Nissan announces that it has worked with Tohoku University’s Faculty of Pharmaceutical Sciences to develop a new technology that inactivates viruses.

According to the release, the collaboration leverages "Nissan’s technologies and expertise in automotive development, and the Tohoku University faculty’s technologies related to drug development, drug evaluation, and other pharmaceutical sciences, catalyst preparation, and catalyst performance evaluation."

Nissan's New Tech That Inactivates Viruses

How radical catalysts work

So how does this new tech works? The technology uses organic nitroxyl radical oxidation catalysts, or otherwise known as radical catalysts. They are used as additives in the polymer base materials of automotive paints, as well as in the fibre and organic polymer materials used in vehicle interiors and exteriors.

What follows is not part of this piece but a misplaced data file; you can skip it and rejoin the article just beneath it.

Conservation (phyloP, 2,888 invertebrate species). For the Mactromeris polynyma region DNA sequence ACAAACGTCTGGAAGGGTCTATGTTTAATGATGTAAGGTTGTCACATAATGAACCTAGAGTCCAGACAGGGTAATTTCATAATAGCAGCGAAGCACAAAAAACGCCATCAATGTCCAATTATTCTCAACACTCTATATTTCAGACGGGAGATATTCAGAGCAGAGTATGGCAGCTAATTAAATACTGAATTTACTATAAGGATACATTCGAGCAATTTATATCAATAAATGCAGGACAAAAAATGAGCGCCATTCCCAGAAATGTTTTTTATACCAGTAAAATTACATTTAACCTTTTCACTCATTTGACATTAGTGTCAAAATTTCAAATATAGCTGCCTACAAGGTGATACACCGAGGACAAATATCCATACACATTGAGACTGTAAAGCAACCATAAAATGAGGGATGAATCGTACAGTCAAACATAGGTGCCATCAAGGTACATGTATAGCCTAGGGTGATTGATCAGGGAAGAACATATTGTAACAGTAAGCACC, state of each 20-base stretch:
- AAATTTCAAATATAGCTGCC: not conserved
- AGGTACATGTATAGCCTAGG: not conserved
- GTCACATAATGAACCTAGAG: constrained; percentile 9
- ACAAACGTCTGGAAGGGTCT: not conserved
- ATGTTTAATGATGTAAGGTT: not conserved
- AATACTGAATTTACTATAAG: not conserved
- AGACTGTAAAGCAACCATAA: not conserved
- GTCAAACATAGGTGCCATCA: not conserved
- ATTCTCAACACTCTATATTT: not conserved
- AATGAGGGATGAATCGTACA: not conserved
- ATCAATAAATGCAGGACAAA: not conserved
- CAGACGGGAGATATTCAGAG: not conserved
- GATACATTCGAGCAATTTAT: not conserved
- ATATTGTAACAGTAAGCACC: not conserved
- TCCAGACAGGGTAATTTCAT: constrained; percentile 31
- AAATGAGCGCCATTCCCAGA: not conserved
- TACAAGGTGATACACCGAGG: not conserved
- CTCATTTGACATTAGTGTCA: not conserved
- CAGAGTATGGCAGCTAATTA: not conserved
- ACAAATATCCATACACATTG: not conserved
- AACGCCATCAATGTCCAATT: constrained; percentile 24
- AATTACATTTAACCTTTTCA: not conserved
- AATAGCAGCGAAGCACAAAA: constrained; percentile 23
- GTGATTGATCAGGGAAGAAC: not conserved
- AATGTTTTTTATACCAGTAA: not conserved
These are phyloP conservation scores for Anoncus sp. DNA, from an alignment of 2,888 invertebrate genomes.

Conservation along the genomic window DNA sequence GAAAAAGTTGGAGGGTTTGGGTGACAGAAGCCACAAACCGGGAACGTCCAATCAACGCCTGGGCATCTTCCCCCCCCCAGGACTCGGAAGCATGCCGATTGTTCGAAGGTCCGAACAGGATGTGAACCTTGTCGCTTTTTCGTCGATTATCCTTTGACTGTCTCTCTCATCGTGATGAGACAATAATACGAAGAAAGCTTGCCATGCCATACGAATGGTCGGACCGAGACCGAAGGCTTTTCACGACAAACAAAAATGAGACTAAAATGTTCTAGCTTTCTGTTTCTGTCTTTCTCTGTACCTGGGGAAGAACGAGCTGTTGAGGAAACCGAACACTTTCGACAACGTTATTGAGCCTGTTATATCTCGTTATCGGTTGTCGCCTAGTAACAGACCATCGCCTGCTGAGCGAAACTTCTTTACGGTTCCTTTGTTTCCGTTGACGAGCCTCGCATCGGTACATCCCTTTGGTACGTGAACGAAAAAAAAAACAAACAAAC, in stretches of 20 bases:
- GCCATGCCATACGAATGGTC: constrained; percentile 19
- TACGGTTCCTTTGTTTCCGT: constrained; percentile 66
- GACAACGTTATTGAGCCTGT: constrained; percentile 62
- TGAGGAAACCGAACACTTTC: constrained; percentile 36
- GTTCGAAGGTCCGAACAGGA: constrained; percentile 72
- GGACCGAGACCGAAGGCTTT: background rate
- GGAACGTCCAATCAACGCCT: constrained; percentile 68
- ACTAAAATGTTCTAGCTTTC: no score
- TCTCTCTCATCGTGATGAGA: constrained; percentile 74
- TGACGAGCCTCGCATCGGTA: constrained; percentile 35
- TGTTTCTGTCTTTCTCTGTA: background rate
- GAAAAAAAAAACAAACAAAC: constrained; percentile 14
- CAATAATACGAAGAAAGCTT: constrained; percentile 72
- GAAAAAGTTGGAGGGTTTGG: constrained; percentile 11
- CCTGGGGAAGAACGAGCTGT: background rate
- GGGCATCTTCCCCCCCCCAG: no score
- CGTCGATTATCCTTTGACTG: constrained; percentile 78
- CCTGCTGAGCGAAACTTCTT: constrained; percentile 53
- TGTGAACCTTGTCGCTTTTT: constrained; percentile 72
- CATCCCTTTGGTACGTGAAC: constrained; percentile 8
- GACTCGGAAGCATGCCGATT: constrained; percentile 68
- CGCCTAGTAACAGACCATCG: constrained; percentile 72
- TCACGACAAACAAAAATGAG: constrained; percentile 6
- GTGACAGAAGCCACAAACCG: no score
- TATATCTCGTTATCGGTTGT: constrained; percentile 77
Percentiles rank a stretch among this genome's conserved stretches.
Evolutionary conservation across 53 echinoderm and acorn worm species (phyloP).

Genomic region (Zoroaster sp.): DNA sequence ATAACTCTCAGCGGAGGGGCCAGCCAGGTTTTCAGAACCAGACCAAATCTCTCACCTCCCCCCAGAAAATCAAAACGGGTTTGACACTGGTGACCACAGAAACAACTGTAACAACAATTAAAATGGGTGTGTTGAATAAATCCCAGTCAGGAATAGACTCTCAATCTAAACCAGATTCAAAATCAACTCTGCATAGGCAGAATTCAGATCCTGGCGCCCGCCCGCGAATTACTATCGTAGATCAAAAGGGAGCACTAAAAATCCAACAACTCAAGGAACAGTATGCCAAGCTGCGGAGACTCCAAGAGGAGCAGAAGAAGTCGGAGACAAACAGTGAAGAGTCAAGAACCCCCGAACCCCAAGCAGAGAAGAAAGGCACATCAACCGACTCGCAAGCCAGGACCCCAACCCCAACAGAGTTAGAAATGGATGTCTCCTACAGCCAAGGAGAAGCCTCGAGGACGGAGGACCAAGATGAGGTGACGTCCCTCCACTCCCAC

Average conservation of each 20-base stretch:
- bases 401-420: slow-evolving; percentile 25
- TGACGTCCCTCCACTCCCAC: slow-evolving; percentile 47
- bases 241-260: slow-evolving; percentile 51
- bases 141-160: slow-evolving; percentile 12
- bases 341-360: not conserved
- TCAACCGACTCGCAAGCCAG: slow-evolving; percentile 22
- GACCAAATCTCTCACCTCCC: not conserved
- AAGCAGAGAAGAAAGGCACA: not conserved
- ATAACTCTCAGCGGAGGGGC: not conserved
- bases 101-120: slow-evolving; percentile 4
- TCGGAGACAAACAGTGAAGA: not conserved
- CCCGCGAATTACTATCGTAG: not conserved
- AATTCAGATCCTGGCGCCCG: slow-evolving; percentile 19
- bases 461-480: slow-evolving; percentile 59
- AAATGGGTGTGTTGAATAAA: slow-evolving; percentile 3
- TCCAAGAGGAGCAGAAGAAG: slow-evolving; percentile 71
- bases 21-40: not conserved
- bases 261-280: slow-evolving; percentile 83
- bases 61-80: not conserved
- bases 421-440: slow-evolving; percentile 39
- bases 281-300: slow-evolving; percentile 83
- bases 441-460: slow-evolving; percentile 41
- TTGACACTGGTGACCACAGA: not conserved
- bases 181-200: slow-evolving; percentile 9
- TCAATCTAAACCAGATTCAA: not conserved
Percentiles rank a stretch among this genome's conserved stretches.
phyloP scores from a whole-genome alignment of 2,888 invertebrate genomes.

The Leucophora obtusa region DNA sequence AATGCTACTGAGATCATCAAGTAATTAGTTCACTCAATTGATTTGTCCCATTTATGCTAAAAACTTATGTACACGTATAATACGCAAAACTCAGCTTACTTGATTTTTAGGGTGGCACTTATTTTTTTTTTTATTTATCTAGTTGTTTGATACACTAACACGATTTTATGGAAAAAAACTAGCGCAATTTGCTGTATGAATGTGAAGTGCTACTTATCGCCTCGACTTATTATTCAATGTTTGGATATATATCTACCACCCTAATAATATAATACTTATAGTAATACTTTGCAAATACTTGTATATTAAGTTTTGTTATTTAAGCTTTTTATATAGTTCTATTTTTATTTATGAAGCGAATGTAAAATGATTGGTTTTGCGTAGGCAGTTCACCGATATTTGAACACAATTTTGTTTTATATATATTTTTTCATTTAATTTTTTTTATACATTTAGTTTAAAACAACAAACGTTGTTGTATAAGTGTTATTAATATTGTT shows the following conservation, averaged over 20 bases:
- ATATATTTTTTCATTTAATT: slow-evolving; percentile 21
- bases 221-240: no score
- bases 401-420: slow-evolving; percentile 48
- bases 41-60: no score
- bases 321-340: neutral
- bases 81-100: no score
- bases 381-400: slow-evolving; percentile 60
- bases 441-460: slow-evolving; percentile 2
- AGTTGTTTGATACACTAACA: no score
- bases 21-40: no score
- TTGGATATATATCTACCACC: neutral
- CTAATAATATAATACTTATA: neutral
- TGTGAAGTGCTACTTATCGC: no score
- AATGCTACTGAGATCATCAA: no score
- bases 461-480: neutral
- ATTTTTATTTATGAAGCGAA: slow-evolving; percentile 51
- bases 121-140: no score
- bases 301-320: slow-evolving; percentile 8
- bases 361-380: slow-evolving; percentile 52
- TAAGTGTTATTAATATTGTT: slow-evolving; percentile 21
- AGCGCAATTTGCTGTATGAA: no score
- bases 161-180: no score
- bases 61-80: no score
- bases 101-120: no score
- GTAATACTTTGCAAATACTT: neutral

In Nissan cars, radical catalysts prevent photodegradation reactions such as cracking, embrittlement, and fading over long periods of time. The automaker has been researching and developing other uses of radical catalysts in an effort to make the most of their catalytic activity and further contribute to society.

In the case of viruses, radical catalysts inactivate viruses by oxidising organic compounds, or more specifically, inactivating the spike protein so as to prevent binding with a human cell.

The technology works on the SARS-CoV2 (omicron strain), the studies show.  An alternative SARS-CoV2 virus, a feline coronavirus, was also tested and proved to be effective. It also works under dark conditions at room temperature without requiring light irradiation, as is usually the case with oxidation.

Moreover, Nissan said that this technology can also inactivate pathogens such as fungi and bacteria. The company also sees a wide range of applications for the said tech in the future. These include antibacterial and antiviral base materials in filters for air conditioning equipment and air purifiers. They can also be used in masks and textiles used in hospitals.